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Little Hartley is a village in the Blue Mountains area of New South Wales, Australia. It is located approximately 150 kilometres west of Sydney and 20 kilometres south-east of Lithgow, on the Great Western Highway. It is in the local government area of the City of Lithgow.
Little Hartley is a collection of properties in a rural setting, distributed on both sides of the Great Western Highway. The most prominent landmarks are Rosedale, on the west side of the highway, and Meads Farm on the east side. Other properties in the area include The Grange (the site of an art gallery), Sheepcombe (formerly William’s Store), Ambermere (formerly the Rose Inn), Deloraine Park, Tathra, Nioka, Niangala, Glyn Ruthin, Kariba, Bimbadgen and Bimbimbi. There is a caravan park in Browns Gap Road, a sale yards on the west side of the highway, and a cemetery on the east side.
The most prominent property, Rosedale, was built in 1839 for William Cummings. It was originally licensed as the Coach and Horses, but the name was later changed to Victoria Inn. In 1903 it was acquired by W.J.Berghofer, who was responsible for building Berghofer’s Pass at Mount York in 1912. Berghofer renamed the building Rosenthal, but it was eventually renamed Rosedale. It is now listed with the National Trust.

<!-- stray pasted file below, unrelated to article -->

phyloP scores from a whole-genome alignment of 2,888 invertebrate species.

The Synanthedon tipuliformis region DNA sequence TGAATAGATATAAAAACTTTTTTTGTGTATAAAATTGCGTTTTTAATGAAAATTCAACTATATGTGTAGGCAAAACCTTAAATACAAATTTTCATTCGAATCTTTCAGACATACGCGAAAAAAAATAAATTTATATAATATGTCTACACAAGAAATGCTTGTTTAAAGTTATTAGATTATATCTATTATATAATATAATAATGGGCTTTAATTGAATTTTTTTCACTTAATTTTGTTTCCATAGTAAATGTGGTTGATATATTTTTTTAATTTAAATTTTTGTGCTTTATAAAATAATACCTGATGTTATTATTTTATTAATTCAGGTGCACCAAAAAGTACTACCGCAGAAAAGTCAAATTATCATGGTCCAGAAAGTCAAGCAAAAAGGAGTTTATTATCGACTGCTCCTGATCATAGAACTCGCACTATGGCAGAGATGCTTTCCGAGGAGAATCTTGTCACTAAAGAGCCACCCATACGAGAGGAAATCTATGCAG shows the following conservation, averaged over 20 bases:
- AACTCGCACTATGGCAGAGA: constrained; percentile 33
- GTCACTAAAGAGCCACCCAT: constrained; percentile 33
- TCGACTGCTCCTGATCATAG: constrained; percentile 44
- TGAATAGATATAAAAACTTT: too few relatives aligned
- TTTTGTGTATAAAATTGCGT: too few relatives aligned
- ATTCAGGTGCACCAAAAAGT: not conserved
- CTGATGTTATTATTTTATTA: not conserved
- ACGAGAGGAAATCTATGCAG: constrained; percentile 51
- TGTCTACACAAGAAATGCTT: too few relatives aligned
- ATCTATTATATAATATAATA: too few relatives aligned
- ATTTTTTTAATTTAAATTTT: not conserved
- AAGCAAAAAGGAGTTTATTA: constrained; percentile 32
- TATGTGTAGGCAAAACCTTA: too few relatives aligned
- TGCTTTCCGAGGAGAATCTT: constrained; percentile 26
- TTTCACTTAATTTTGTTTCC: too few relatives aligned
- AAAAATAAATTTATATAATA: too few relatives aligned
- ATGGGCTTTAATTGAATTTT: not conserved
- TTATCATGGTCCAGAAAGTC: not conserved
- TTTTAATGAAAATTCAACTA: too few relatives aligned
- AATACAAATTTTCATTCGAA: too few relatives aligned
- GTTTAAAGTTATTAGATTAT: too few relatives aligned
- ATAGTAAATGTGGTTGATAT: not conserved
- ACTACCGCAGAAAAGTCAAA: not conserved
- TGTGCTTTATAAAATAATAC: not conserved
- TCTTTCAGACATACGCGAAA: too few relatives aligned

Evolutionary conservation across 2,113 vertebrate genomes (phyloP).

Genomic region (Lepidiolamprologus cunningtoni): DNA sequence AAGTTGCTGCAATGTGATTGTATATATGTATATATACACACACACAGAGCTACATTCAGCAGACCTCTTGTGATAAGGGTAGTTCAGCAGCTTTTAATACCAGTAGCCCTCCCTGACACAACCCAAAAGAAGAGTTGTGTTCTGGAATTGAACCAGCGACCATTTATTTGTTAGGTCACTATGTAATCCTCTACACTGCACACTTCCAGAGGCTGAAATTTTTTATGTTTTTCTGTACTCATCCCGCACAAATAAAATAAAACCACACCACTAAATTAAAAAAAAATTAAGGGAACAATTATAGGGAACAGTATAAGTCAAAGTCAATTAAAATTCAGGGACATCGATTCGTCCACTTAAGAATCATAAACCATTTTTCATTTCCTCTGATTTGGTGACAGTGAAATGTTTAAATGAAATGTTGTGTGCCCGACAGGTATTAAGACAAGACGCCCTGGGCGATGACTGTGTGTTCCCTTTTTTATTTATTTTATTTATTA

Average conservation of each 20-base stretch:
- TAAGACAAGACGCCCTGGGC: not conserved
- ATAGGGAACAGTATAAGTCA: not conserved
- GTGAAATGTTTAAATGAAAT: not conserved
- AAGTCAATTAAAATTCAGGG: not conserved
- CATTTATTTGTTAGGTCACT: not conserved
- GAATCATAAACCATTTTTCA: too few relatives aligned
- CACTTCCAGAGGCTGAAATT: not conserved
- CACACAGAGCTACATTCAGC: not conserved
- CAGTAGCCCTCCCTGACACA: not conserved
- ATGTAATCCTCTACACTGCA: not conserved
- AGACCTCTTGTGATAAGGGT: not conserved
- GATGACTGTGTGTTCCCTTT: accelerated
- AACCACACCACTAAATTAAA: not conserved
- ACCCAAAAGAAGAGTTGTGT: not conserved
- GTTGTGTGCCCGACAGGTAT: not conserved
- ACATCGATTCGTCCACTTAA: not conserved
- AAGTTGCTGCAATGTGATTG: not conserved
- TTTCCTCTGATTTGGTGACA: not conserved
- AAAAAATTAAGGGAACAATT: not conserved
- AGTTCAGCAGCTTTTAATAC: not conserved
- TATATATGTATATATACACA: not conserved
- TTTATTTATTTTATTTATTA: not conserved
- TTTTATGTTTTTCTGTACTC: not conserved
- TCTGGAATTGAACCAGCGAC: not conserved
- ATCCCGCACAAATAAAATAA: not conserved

Mead’s Farm, about two kilometres north-west of Rosedale, dates back to a land grant of forty hectares given to Hugh Beattie in 1856. It was operated as the Kerosene Inn between 1867 and 1880, during which time it was used by the miners who worked at the shale mine in Hartley Vale. Some of its owners over the years were Louis Meads, from 1872, Captain George Stevens, and Captain Thomas Rowntree, who was an early mayor of Balmain. Like Rosedale, Meads Farm is listed with the National Trust.